Ready to test your tournament strategy knowledge?
Here’s a quiz with 10 questions adapted from Upswing content. When you get a question correct, make a note and share your total score at the end!
Question #1. True or False: The impact of ICM when on a final table bubble is significant and you should generally play tighter as a result
(Click “Show” when you’re ready for the answer.)
Generally, the pay jumps from 10th to 7th place are not significant enough for ICM to be of great concern when on a final table bubble.
Playing tight on the final table bubble will often times result in disappointing 9th, 8th or 7th place finishes. Aggressive play will get you to the top 3 — where the big money is awarded — more often.
For more on final table bubble strategy, check out There’s Big Money to Be Made on the Final Table Bubble.
Question #2. True or False: It’s best to stick with your standard opening range from the button when you’re certain that one (or both) of the players in the blinds is weak/passive
Against some opponents, it’s correct to loosen up significantly from the button. Your hands realize more equity when players under-defend their blinds and play poorly post-flop. Conversely, against stronger opponents you should tighten up your opening range, and increase your sizing to discourage calls.
Learn more about open-raise sizings with How to Open-Raise In MTTs So the Big Blind Doesn’t Crush Your Soul.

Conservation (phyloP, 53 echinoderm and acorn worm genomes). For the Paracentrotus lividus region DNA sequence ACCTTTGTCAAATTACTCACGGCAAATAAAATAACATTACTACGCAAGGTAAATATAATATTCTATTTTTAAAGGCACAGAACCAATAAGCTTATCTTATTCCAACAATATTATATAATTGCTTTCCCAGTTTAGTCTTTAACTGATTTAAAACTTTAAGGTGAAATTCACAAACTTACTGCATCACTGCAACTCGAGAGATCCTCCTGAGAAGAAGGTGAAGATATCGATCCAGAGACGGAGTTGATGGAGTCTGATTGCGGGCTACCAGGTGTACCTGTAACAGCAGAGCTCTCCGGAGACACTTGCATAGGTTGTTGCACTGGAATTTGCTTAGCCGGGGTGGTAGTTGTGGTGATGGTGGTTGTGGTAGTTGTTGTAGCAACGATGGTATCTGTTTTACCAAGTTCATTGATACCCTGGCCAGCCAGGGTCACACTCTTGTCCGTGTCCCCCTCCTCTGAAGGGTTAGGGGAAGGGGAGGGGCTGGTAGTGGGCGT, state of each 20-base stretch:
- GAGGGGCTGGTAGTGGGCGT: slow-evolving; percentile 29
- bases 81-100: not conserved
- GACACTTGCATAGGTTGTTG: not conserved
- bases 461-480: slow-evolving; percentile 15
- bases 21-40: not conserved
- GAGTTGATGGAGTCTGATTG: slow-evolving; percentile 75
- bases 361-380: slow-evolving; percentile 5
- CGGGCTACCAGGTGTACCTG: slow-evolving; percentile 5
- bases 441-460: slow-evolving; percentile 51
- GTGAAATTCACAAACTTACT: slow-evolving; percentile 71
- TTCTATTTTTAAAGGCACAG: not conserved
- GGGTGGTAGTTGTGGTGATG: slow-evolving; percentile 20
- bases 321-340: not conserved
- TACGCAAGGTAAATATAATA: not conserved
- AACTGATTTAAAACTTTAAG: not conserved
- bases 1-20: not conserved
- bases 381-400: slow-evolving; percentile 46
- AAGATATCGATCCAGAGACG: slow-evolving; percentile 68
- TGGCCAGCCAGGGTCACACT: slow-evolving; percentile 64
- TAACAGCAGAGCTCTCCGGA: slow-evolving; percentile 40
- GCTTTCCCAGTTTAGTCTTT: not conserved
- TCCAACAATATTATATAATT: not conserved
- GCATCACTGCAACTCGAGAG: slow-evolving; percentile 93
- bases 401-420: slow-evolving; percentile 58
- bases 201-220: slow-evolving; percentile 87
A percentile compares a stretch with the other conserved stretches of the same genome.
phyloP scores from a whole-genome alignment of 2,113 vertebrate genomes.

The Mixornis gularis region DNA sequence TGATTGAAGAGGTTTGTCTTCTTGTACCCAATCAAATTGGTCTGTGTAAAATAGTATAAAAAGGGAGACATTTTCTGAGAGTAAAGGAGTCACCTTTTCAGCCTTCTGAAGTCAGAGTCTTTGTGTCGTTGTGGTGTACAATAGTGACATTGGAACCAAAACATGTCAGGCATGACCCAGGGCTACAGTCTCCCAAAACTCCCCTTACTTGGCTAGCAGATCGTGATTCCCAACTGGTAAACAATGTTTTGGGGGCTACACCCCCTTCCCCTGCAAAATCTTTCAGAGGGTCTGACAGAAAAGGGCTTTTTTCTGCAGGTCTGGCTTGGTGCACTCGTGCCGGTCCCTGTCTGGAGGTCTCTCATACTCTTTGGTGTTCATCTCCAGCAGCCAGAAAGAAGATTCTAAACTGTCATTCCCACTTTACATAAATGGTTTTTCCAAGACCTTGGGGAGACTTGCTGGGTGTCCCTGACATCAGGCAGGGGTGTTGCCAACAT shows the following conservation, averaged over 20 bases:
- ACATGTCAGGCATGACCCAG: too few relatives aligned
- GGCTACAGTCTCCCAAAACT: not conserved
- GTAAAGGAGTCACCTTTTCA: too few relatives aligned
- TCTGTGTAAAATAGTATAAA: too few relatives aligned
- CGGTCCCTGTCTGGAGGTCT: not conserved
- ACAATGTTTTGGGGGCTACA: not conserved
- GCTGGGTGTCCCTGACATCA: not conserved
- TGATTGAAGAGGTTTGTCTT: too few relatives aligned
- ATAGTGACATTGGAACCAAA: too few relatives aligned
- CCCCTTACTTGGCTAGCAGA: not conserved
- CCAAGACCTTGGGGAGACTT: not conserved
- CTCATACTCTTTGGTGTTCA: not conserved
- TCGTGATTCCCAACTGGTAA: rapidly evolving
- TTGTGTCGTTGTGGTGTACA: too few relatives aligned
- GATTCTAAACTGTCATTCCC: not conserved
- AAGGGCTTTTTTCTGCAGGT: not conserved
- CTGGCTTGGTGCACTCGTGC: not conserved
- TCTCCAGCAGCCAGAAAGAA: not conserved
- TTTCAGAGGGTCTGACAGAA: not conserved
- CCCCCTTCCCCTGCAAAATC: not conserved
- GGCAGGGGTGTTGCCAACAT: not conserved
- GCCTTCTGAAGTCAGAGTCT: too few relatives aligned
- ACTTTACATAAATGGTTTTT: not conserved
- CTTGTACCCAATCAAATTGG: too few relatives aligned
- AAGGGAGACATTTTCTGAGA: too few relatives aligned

Question #3. Consider the following hand from a Super Knockout Bounty Tournament (50% of the buy-in is allocated to the bounty pool), with 5,000-chip starting stacks.
9-handed MTT. Blinds 500/1000/100.
Hero is in the BB
folds to sb. SB raises to 13,000 all-in.
How much does the Small Blind’s bounty add to the pot (expressed in chips)?
Answer: 5,000 chips
Since the initial buy-in is divided equally between the prize pool and the bounty pool, each bounty is worth exactly one starting stack.
Question #4. Considering the same example from question 3, how much equity is needed to profitably call the Small Blind’s shove?
Answer: A. 37.6%
To calculate how much equity is needed to call, divide the amount to call by the total pot size (including the call): 12,000 to call / (13,000 shove + 1,900 dead money + 5,000 bounty value + 12,000 call).
For an in-depth explanation of bounty tournament math and strategy, check out the article Stop Punting Away Your Equity In Knockout Tournaments.
Question #5. True or False: You should never call a raise from the Big Blind with a stack under 8BBs.
The idea that you must either shove or fold with a short stack is misguided. Often you’ll get the right price to call a raise in the Big Blind, even if you’re short-stacked (6–15 BBs). In those spots your hand will be slightly too weak to shove, but too strong to fold.
If you aren’t sure how to proceed post-flop in these spots, check out How to Combat Steals with a Tiny Stack.
Question #6. Consider the following hand
9-handed MTT. Blinds 500/1000/100. 38,000 Effective Stacks.
Hero is in the Big Blind
folds to btn. BTN raises to 2200. sb folds. Hero…
Which hand should you 3-bet from the Big Blind most often?
Answer: B. 32s
Many MTT regulars don’t expect to face a 3-bet bluff when the Big Blind is getting such a good price to call. In other words, it’s hard to imagine what hands a player is 3-betting as a bluff when they can profitably call with such a wide range.